Previewing Iowa basketball's Tuesday doubleheader: COVID-19 dominates the conversation

Chad Leistikow
Hawk Central

Before taking a short Christmas break, the Iowa men’s and women’s basketball teams will share Carver-Hawkeye Arena for a Tuesday doubleheader.

For the women, a 2 p.m. home matchup with IUPUI kicks off the afternoon.

Why 2 p.m. on a weekday?

Well, sometimes these doubleheaders just happen, women’s coach Lisa Bluder explained Monday morning. The women and men schedule opponents independently of one another. It just so happened that Tuesday was a date that both could line up a non-conference opponent in Iowa City. As a result, the men will host Southeastern Louisiana at 7 p.m. Tuesday.

Both games will be streamed on Big Ten Network Plus (subscription required).

“The non-conference season, you’re trying to get your home games. You can’t always worry about if it’s a doubleheader or not,” Bluder said. “… Do I like the doubleheaders? Not extremely. We’re playing at 2 o’clock in the afternoon. That’s not the perfect time to play to get a good audience.”

Iowa coach Lisa Bluder's team kicks off a Hawkeye basketball doubleheader with a 2 p.m. matchup against IUPUI.

Bluder is hoping families on winter break can come out to the arena. Tickets are reduced to $1 for this one.

More than anything, Bluder’s happy to be playing a game. The Hawkeyes lost three games due to a COVID-19 shutdown after positive cases were found in the program. They tried to convince Drake to come to Iowa City on Dec. 27 to reschedule one of those lost games; they also asked IUPUI if it would be interested in playing Tuesday’s game and another one Wednesday. IUPUI had its own COVID-19 shutdown earlier this season and had to forfeit two games.

“It’s not like there’s a whole plethora of opportunities there,” Bluder said. “But we did seek out those two, and they both declined.”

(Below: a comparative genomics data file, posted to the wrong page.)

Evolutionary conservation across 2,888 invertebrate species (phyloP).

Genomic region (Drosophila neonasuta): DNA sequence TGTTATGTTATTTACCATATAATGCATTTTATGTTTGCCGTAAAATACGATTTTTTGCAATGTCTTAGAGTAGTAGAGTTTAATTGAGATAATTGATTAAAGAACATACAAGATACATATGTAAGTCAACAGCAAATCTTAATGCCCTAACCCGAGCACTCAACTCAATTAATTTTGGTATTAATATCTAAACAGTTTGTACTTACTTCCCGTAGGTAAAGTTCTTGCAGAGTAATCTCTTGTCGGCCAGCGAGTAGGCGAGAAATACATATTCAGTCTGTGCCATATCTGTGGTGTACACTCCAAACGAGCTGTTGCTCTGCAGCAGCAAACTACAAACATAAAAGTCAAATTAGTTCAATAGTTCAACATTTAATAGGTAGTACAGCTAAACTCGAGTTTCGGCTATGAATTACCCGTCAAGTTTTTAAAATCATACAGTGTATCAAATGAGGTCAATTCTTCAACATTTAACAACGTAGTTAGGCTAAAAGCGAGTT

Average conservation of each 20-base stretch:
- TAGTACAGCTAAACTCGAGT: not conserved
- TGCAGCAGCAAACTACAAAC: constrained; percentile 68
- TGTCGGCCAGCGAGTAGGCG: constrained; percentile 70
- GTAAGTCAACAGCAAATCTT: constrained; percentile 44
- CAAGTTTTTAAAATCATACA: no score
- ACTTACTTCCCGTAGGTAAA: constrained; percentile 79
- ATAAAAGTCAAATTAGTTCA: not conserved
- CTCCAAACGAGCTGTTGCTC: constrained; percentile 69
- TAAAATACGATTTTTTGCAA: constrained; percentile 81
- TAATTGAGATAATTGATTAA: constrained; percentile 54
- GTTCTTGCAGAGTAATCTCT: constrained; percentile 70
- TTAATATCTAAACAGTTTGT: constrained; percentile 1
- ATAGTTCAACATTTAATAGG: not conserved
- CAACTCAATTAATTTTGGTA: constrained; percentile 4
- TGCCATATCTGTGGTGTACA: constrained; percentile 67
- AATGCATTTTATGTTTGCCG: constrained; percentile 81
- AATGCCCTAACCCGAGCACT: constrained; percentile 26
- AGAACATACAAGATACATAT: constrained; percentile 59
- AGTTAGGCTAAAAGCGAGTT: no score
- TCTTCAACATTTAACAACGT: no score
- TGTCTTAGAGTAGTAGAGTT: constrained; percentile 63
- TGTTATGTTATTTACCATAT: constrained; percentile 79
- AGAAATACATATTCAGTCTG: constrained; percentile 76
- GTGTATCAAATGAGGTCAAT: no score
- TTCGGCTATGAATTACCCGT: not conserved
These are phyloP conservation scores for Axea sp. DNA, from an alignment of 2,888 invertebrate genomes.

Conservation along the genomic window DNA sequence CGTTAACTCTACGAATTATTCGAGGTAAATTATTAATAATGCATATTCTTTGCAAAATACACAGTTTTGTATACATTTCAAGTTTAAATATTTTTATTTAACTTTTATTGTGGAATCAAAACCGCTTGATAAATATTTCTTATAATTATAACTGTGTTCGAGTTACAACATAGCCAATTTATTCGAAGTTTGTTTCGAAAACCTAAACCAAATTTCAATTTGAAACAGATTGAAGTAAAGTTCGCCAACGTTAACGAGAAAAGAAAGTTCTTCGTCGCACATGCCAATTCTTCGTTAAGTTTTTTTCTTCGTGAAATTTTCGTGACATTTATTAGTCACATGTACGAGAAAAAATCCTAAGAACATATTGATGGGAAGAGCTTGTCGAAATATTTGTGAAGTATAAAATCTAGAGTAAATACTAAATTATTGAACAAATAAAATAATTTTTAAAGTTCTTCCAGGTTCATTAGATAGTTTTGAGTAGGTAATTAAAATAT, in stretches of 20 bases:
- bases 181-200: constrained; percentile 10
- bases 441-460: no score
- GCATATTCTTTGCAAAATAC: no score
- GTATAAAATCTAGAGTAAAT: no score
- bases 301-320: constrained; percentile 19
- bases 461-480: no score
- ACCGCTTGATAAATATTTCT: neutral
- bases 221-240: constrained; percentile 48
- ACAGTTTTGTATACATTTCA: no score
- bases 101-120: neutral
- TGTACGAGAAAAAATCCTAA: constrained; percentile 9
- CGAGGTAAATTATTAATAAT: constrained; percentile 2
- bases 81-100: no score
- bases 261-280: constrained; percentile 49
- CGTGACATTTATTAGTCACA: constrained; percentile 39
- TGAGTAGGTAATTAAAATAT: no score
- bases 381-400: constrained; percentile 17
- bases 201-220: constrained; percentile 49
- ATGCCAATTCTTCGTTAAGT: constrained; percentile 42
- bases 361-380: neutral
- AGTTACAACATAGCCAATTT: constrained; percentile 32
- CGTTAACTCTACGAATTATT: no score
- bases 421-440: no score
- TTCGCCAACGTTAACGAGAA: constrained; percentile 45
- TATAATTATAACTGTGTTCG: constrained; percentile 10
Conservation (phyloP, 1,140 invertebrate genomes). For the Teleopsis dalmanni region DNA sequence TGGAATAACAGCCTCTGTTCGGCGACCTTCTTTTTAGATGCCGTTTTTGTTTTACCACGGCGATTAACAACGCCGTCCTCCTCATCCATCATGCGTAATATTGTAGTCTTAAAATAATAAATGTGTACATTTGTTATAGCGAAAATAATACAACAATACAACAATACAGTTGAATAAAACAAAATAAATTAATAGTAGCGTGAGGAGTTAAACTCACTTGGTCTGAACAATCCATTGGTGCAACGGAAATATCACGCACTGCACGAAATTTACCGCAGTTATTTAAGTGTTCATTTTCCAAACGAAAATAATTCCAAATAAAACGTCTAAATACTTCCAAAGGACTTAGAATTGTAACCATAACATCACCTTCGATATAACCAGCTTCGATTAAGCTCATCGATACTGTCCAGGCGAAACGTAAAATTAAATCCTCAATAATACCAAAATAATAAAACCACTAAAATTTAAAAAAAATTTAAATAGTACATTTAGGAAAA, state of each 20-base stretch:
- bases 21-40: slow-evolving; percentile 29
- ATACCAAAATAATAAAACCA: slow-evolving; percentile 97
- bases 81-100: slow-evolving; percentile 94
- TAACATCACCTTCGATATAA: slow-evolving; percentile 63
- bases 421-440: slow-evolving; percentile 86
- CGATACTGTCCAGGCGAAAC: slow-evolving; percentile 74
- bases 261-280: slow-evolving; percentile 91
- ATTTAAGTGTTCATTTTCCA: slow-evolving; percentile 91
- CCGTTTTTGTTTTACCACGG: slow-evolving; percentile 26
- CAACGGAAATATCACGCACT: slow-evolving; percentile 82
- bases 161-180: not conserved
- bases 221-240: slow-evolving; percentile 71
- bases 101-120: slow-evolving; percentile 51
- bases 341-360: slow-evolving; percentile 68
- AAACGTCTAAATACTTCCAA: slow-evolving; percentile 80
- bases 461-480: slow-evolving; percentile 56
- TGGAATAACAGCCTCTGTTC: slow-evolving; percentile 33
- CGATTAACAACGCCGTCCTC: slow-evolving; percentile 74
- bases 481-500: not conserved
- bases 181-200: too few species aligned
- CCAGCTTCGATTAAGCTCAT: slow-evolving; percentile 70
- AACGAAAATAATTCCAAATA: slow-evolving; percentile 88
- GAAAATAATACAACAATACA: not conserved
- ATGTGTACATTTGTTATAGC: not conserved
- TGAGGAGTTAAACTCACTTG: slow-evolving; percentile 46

So, this is the final non-conference test for the 15th-ranked Iowa women (7-2 after Saturday’s 69-61 win against Central Florida) before Big Ten Conference play resumes Dec. 30 at Penn State.

IUPUI (4-2, not including the two forfeits) pushed No. 11 Michigan to overtime and is a good outside-shooting team (38.5% on 3-pointers). It won’t be a breeze.

The Hawkeyes are eager to find their rhythm.

The Central Florida game was a weird one. The Knights, who are coached by a former Hawkeye in Katie Abrahamson-Henderson, play a relentless combination of 3-2 and 2-3 zone defense that Iowa doesn’t see in the Big Ten. IUPUI will bring a singular man-to-man approach, by contrast. Against UCF, Iowa scored just three second-quarter points and committed 24 turnovers. Given that this was just the fourth Hawkeye game since going on pause in mid-November, that kind of choppy performance is understandable.

“They kind of force you out of your offensive rhythm by the way they play,” Bluder said. “So, I think it’ll be a better test (Tuesday).”

But Bluder assured the Iowa’s practices have been good, especially during finals week. Iowa’s usually high-powered offense will get back on track eventually, all-American guard Caitlin Clark said Monday. But missing two weeks of practices and having sparsely scheduled games hasn’t helped.

“We run a read-and-react, which is based off what your teammates do. It’s not always set in stone, your movements, your cuts and your screens,” said Clark, who shot 5-for-18 against UCF but still recorded 21 points, 11 rebounds and six assists. “There are a bunch of moving parts, and you’ve got to do that in practice with each other to get it down.”

Starting in Happy Valley, the Hawkeyes are scheduled to play four Big Ten games in 11 days. That’ll be as helpful as anything to help get Iowa back to its preseason top-10 form.